Justin Thomas names the toughest holes on tour—and just what makes them so tricky

At the ripe old age of 26, Justin Thomas has already carded nine tour victories—including the 2017 PGA Championship—and taken home the 2017 FedExCup, all the while making pretty much everything he does out on green grass look easy. But looks can be deceiving, and certain holes are challenging even for a former No. 1 player in the world. With that in mind, we asked the RL ambassador to name the holes on tour he finds most challenging. Fortunately for Thomas, “I have a go-to shot that I can turn to if I need to hit a fairway,” he says. “In that situation, I would tee the ball down low and hit a low cut—that shot is something I know I can hit and not end up in a terrible place.” As any golfer knows, that’s a valuable tool to have (or aspire to). Read on for more from Justin.

Number 5 at Augusta National Golf Club (Par 4)

Augusta, Georgia

“Number five is probably the hardest hole on the course, but for some reason I’ve always played five well. It doesn’t really fit my shot shape, but I’ve hit a pretty good tee shot there. I just aim it at the edge of the left bunker and cut it off a bit and then hit whatever iron into the middle of the green to make a par and move on. I will say that when you don’t like a hole it makes a difference. The tee shot at 13 at ANGC—in four years I’ve probably hit that one the way I’ve wanted to maybe three times. When a tee shot or a hole doesn’t fit your eye, no matter how confident you are, it’s hard to overcome that.”

Number 17 at Quail Hollow Club
(Par 3)

Charlotte, North Carolina

“Number 17 is hard, especially when you play that back tee—it’s anywhere from 210 to 240, and you’re hitting into a very small green. When we play at Quail Hollow, the greens are firm so you can’t really hold them from that distance. If it runs into the water and then you chip it over to the right, that’s a hard chip. I wouldn’t say I dread playing the hole, but it’s certainly difficult.”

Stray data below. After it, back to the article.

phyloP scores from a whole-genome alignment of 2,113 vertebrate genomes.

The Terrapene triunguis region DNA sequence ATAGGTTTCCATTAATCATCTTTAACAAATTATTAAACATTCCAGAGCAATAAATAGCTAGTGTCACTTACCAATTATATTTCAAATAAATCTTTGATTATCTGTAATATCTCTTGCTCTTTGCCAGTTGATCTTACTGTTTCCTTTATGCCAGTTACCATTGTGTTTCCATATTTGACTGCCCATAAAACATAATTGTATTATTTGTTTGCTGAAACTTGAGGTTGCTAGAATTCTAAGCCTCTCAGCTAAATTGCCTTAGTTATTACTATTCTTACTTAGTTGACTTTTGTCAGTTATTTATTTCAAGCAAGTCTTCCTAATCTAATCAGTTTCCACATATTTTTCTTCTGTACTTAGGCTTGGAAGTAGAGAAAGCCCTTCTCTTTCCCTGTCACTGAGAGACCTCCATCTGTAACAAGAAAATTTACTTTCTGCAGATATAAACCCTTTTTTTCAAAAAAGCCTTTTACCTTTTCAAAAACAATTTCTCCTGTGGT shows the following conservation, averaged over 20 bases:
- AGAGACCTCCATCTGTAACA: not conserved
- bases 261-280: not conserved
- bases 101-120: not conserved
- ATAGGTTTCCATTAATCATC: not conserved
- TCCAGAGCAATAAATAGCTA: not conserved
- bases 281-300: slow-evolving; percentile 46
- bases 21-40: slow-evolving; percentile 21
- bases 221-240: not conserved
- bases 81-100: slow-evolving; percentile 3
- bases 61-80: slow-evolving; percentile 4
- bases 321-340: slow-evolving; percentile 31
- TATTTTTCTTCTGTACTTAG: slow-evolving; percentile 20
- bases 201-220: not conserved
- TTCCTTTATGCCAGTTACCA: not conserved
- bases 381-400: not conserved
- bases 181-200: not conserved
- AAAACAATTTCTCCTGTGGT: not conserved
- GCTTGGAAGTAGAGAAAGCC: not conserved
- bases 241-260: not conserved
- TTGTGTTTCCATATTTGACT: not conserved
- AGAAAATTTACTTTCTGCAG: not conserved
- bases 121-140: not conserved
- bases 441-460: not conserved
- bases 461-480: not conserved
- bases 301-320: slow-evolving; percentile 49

Number 6 at Pebble Beach Golf Links
(Par 5)

Pebble Beach, California

“The thing about Pebble is that it’s all right in front of you. Take number six. It’s a par 5, and that’s going to be a scoring hole, but say you hit it into the right rough—and you know the rough is going to be long—so then you can’t get it on top of the hill, and you have to chip out when you’re down below and can’t see the green. You miss that fairway left or right, and the next thing you know you’re turning a birdie hole into a situation where you’re grinding for a par. That’s just kind of how Pebble is. The wind can also be a factor at Pebble. I’ve hit a 6-iron at number seven, and it’s only 95 yards. The U.S. Open is going to be set up to be very difficult, and you have to just take it with a grain of salt.”

Number 12 at Carnoustie Golf Links
(Par 4)

Carnoustie, Scotland

“There’s the little burn all along the right side, and then there are the bunkers. You’re hitting a 4-iron into the green, and there are also bunkers up there around the green. The thing about links golf is that you can make an easy hole hard by getting into one of those Scottish bunkers that are almost like hazards, but Carnoustie is just tough all the way around.”

Number 6 at PGA National
(Par 4)

Palm Beach Gardens, Florida

“It’s dead straight, but it’s a par 5 for the members, and it’s a par 4 for us, and those are always the hardest holes. The course architect built the green to be a par 5, but then when we play it, it’s a par 4 but with a smaller par 5 green. Everybody knows that number six is hard, but there are a lot of holes out at PGA National that are difficult.”

MICHAEL WILLIAMS is a Los Angeles–based writer and the founder of the blog A Continuous Lean. His writing has appeared in GQ, GOLF Magazine, and Men’s Journal.